The High Potential Individual visa is part of a broader set of measures instituted by the U.K. post-Brexit to attract talented tech workers into the country and to beef up its tech ecosystem, which is growing but remains in the shadow of the U.S. The U.K. recently launched a Global Talent visa program to attract academics, researchers, artists and digital technologists and relaxed rules for foreign graduates of British universities to stay and work.

Despite leaving the EU, the U.K. remains a global financial and technology powerhouse. In March, the Digital Economy Council, a U.K. government body, valued the country’s tech ecosystem at $1 trillion, becoming the third country to reach this milestone after the U.S. and China. So far this year, about $14 billion has been secured in venture capital funding by U.K. startups, according to government figures, placing it second in the world behind the U.S., but ahead of China.

That could make the U.K. an appealing destination for American-trained STEM graduates and would be a blow to the country whose universities trained them. “We have people who have tried more than three times [to secure an H1-B visa], and if you run out of time here and you don't have an alternative visa, packing your bags and going to the U.K. … looks pretty appealing,” said Yvonne Toy, founding partner at Corporate Immigration Partners, a San Francisco-based immigration law firm.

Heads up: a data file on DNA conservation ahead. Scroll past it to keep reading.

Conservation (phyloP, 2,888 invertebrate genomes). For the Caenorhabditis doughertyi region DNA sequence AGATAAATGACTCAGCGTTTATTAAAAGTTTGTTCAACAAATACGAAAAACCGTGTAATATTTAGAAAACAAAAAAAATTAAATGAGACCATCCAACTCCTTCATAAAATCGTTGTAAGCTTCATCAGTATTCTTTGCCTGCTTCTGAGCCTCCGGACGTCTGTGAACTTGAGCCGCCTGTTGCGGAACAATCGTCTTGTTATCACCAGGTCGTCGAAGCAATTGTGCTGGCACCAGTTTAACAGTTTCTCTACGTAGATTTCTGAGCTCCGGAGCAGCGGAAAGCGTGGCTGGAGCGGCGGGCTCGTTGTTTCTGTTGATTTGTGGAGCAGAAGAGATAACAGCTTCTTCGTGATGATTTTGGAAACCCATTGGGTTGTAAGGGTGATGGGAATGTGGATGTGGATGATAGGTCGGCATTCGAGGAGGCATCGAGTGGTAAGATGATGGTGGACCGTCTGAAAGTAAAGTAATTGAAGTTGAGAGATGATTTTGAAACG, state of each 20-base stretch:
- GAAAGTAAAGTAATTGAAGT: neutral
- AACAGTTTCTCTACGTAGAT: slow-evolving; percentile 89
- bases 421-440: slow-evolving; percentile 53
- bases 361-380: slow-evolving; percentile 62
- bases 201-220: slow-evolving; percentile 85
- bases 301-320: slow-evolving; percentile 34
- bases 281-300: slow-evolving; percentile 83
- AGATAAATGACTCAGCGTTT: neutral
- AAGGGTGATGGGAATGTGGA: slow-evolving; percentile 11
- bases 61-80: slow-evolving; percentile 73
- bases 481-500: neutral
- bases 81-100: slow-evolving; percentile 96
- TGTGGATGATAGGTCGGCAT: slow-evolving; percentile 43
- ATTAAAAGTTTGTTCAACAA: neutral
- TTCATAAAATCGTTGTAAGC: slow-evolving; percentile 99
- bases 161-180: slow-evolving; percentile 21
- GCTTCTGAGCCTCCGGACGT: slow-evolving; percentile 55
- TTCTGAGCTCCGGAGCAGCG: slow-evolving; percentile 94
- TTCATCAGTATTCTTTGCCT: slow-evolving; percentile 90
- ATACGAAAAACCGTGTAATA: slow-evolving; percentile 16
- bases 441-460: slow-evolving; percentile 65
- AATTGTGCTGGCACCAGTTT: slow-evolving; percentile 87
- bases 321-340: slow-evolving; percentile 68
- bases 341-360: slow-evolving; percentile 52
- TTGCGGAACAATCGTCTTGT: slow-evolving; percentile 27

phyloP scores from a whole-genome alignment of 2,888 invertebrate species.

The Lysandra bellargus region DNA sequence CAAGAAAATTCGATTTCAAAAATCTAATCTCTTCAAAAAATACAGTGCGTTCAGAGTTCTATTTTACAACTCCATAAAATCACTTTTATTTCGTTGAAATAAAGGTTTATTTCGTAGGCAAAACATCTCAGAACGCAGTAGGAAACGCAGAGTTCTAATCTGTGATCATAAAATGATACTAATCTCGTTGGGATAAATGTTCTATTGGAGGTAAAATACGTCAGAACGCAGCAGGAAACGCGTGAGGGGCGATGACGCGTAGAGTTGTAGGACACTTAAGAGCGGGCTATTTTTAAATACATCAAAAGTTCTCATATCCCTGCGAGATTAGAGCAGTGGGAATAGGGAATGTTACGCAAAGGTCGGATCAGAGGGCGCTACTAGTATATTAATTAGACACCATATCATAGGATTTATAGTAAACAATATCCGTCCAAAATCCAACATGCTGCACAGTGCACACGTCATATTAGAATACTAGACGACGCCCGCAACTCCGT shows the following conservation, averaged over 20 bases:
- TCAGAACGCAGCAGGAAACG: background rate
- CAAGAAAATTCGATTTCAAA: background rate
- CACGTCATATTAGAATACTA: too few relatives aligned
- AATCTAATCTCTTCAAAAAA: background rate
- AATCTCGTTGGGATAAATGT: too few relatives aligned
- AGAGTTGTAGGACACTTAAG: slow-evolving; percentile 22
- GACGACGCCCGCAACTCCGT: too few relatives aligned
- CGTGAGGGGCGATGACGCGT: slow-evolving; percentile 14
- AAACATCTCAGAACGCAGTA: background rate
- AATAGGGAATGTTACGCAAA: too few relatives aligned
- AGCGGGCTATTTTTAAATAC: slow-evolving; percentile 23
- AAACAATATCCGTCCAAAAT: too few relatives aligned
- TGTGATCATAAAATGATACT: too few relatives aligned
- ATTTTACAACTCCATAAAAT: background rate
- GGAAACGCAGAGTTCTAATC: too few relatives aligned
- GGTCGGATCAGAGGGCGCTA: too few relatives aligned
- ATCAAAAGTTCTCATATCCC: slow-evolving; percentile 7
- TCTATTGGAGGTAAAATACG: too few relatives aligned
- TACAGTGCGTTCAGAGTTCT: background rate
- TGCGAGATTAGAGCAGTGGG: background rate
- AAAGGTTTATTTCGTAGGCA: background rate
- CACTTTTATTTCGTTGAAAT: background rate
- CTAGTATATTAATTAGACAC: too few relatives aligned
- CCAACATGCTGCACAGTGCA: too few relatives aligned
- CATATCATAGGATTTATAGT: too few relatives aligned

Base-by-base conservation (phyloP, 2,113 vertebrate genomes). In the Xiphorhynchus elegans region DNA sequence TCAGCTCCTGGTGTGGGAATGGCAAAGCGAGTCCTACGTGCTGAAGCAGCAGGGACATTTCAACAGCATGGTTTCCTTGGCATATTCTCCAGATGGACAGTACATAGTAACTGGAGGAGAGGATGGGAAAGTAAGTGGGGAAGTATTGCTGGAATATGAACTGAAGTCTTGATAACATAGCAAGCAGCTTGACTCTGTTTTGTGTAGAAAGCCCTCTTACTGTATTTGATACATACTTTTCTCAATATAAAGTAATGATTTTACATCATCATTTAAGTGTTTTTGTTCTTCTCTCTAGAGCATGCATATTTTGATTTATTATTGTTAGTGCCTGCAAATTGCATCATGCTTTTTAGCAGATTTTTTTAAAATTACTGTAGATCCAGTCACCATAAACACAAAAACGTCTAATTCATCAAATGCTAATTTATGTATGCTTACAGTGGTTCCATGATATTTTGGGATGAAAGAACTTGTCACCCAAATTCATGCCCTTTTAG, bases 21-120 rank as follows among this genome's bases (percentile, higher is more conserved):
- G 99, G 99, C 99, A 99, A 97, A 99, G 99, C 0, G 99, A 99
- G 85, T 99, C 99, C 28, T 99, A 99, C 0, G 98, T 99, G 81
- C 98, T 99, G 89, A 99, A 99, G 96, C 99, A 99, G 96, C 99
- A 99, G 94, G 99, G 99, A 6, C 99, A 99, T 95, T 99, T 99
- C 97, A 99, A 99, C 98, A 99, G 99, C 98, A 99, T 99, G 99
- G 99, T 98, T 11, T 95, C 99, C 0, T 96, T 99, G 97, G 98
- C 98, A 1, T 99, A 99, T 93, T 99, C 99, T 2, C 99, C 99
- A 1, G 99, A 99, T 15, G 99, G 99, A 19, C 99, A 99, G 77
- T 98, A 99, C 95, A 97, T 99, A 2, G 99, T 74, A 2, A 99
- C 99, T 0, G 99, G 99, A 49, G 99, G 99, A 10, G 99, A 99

The HPI visa is proving appealing not only to foreign graduates. It has also attracted American graduates of the schools on the list. Kathleen Hein graduated with an MBA from UCLA in 2018 and now works as director of Product for a streaming company based in Santa Monica (which she asked Protocol not to name). She is in the process of gathering her documents to apply for the HPI visa, with the hopes of moving to Glasgow, a city with a fast-growing fintech industry that has attracted many companies — including Barclays, which recently set up a new expansive campus.

“The U.S. already educates the world's best and brightest … We are educating them and then sending them back home to compete against us. That is what is happening right now.”

Hein described the process of applying as “shockingly easy.” “The hardest part of this is that I have got to bring the cat. Literally the hardest part will be an unhappy cat on a transcontinental flight,” she said.

For all of the upsides, the U.K.’s HPI visa has also been heavily criticized as “elitist.” Even as it stands to lure away talent from U.S. schools, there are no schools from Africa, the Middle East, Latin America or South Asia on the list. And unlike an H-1B visa, the HPI visa is not renewable, meaning graduates will have to switch to another type of visa and won’t have a clear path toward permanent residency in the U.K.

The U.K. is not the only country attempting to lure foreign skilled workers away from the U.S. During the Trump administration, Canada expanded its immigration options in the race for global tech talent. While it has not significantly displaced the U.S. as the key destination of foreign tech workers, it was successful in luring thousands of highly skilled tech workers and startups to Toronto and other cities by providing permanent residency visas within weeks of application.

Despite the challenges — and mounting competition — the U.S. remains the most attractive destination for foreign tech workers. But the tech industry is piling pressure on Congress to pass meaningful reforms to the immigration system to allow the U.S. to attract and retain talent.

One ripe opportunity, Moore said, exists in the COMPETES Act, which would lift the green card cap for foreign workers who received STEM Ph.D.s in the U.S. Different versions of the bill have already passed the House and Senate. But the two chambers still need to reconcile that bill before it can head to President Biden’s desk.

In the meantime, the U.K. is open for business.